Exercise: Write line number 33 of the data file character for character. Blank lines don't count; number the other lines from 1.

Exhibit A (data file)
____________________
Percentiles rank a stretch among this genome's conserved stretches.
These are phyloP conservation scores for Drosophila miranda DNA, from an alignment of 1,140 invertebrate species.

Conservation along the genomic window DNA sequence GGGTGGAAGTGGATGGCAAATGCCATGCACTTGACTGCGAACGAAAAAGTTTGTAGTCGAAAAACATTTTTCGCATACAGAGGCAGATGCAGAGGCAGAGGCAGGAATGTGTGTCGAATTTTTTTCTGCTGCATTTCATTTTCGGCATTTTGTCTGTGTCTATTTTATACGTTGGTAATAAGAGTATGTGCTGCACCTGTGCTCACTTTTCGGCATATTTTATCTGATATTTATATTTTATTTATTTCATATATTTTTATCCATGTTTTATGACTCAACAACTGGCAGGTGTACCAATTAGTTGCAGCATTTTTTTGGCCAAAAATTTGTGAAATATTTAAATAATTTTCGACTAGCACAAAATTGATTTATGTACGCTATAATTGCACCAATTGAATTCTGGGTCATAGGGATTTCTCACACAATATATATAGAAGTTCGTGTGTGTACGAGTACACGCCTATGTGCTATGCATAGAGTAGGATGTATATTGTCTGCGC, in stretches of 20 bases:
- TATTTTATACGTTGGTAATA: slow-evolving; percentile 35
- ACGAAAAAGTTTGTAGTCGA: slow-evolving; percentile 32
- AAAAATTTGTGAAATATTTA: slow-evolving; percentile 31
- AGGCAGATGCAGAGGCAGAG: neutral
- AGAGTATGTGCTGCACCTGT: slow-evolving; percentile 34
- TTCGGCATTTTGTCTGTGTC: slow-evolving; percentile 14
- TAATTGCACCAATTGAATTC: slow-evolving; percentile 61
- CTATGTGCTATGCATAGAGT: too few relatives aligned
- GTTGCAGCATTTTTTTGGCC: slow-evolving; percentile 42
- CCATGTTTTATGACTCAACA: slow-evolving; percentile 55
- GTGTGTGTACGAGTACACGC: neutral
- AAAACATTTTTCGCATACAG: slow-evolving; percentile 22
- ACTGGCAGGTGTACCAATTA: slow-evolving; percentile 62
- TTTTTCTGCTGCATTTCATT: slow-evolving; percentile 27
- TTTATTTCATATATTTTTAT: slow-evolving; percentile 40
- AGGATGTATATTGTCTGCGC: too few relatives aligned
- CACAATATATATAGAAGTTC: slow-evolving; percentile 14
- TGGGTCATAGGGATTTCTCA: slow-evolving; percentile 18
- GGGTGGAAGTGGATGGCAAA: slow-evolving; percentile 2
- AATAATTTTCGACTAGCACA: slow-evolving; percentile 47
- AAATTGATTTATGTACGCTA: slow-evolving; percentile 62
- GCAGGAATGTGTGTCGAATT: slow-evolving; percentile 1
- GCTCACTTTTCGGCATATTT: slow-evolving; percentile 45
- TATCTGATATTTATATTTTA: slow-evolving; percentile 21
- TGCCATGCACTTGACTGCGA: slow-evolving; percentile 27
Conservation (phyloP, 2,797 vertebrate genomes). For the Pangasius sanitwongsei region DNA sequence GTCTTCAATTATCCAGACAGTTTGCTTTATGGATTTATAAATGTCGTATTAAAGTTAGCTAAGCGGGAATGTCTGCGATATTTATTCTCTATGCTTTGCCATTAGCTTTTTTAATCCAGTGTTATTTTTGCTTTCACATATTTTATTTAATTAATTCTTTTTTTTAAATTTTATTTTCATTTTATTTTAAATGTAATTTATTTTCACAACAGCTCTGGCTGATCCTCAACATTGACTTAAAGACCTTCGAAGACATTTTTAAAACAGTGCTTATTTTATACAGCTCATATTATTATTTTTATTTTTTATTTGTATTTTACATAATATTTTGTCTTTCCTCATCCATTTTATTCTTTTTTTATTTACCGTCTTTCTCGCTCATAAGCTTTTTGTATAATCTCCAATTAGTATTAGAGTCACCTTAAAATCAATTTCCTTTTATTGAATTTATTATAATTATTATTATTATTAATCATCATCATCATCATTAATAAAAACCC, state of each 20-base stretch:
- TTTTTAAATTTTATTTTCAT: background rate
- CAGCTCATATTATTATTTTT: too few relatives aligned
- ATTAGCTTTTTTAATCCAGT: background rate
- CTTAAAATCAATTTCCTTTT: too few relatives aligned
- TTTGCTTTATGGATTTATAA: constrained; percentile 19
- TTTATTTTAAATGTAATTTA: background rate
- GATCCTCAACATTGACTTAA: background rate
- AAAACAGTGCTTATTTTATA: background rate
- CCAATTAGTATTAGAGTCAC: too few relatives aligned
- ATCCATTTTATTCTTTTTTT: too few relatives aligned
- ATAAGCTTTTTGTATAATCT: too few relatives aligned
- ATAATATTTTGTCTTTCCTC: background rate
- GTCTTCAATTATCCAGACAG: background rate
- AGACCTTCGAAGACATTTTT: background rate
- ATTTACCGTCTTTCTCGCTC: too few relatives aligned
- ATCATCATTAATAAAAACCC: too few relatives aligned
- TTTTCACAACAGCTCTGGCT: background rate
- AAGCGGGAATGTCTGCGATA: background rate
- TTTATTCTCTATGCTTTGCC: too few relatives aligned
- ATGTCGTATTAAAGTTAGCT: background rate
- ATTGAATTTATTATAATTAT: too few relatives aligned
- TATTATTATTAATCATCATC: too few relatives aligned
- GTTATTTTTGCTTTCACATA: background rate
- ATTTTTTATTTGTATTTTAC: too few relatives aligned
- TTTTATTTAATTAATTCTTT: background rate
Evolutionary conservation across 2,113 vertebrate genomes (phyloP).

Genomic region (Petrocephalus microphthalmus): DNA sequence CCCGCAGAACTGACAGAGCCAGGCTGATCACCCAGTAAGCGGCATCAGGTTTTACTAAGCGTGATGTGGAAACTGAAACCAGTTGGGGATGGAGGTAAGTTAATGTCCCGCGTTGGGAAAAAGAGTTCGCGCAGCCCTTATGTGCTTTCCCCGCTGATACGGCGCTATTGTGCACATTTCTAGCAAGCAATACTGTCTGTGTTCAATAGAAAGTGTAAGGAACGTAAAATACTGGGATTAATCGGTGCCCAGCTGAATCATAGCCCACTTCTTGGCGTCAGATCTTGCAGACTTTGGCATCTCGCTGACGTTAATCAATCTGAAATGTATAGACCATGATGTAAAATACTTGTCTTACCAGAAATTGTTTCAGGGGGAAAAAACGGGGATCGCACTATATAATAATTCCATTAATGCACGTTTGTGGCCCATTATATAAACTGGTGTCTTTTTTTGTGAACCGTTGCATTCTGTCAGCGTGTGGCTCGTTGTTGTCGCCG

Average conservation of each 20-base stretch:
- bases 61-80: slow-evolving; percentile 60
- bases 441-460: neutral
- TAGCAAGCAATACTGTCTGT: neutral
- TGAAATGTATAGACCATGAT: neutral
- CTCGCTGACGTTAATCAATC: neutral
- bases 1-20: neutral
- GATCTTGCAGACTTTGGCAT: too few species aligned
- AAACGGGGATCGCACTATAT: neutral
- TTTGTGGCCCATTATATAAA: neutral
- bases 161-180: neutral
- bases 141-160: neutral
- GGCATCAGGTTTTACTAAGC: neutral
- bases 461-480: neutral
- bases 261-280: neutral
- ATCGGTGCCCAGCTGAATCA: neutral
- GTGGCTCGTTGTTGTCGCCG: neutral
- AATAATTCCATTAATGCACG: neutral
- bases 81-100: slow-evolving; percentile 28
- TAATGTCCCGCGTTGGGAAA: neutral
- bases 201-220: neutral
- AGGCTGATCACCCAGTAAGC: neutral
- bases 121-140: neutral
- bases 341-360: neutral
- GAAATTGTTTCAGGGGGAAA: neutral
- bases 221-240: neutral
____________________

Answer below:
- CTTAAAATCAATTTCCTTTT: too few relatives aligned